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Thanks Neuro for taking the time and effort to do this analysis. Hopefully this will put an end to the internet hysteria about digital corrections.
Somehow I doubt that, and what about when the RF 10-24 comes out, with the wide end looking like a fisheye if not corrected? ;)
 

kaihp

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gruhl28

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Great write-up, Neuro. I hope some of the people writing about and freaking out about the 16mm f/2.8 read this also. That's obviously a different class of lens and the results will not be the same, but the same principles are involved.

Your write-up, plus a Youtube review of the 16mm that I watched yesterday showing results of a distant view, made me really think for the first time about the fact that Bryan's lens chart pics at TDP are taken at very close distances for wide angle lenses. I think Bryan does a great job with his reviews, but if a lens isn't that good at close distances the lens chart pics could make a lens look worse than it would really perform at the distances it is usually used.
 

koenkooi

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[..]Your write-up, plus a Youtube review of the 16mm that I watched yesterday showing results of a distant view, made me really think for the first time about the fact that Bryan's lens chart pics at TDP are taken at very close distances for wide angle lenses. I think Bryan does a great job with his reviews, but if a lens isn't that good at close distances the lens chart pics could make a lens look worse than it would really perform at the distances it is usually used.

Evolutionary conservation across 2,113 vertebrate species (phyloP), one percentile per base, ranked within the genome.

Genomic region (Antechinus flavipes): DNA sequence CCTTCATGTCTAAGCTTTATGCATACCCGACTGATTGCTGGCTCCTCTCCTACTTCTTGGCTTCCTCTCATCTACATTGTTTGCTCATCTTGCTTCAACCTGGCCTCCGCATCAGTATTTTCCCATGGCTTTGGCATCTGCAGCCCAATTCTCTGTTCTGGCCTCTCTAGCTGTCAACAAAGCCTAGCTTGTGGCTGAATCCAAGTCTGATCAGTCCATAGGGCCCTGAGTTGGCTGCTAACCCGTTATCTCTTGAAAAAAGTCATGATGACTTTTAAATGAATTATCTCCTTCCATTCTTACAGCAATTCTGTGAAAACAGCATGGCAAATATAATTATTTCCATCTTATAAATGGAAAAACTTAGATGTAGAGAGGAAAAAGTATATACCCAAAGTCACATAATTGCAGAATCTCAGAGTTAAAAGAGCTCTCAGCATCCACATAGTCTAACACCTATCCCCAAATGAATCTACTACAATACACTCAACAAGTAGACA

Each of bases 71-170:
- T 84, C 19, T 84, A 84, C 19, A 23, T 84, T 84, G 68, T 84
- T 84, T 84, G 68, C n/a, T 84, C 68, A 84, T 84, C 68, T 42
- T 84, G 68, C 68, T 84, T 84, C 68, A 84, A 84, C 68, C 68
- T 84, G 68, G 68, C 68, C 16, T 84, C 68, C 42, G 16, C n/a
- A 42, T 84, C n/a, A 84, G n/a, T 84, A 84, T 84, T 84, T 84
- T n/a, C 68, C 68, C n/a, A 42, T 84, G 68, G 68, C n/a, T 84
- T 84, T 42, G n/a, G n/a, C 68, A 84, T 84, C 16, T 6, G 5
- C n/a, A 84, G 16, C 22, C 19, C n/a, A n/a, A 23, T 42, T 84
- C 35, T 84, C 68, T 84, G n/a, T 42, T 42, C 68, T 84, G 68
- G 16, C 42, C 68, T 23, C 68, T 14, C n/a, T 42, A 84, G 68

I bet you watched this one:

The description has timestamps per subject, so you can skip to the section you want by clicking those.
 
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neuroanatomist

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Your write-up, plus a Youtube review of the 16mm that I watched yesterday showing results of a distant view, made me really think for the first time about the fact that Bryan's lens chart pics at TDP are taken at very close distances for wide angle lenses. I think Bryan does a great job with his reviews, but if a lens isn't that good at close distances the lens chart pics could make a lens look worse than it would really perform at the distances it is usually used.
The enhanced ISO 12233 chart he uses is ~48x32", but at 11mm that fills the frame at half a meter. Actually, I'm not sure how large his checkerboard chart for distortion testing is, but it's probably similar in size (having it be the same size would make his testing easier, IMO, but the source for his enhanced ISO 12233 chart doesn't make a checkerboard chart). I have a somewhat smaller version the same enhanced ISO 12233 chart Bryan uses (~27x18"), but with wide angle lenses I 'cheat' by placing the chart in the corners of the frame in sequential shots (mainly I'm looking for 'good enough' resolution and more importantly, symmetry in all 4 corners, so I don't have to fill the frame to compare across lenses as his tests are intended to allow).

The same issue will apply to other sites (e.g., Optical Limits) that use Imatest for their analyses. Imatest does offer somewhat larger charts than the vendor Bryan uses, but with UWA lenses any printed chart will need to be very close to the camera.
 
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jeanluc

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Oct 29, 2012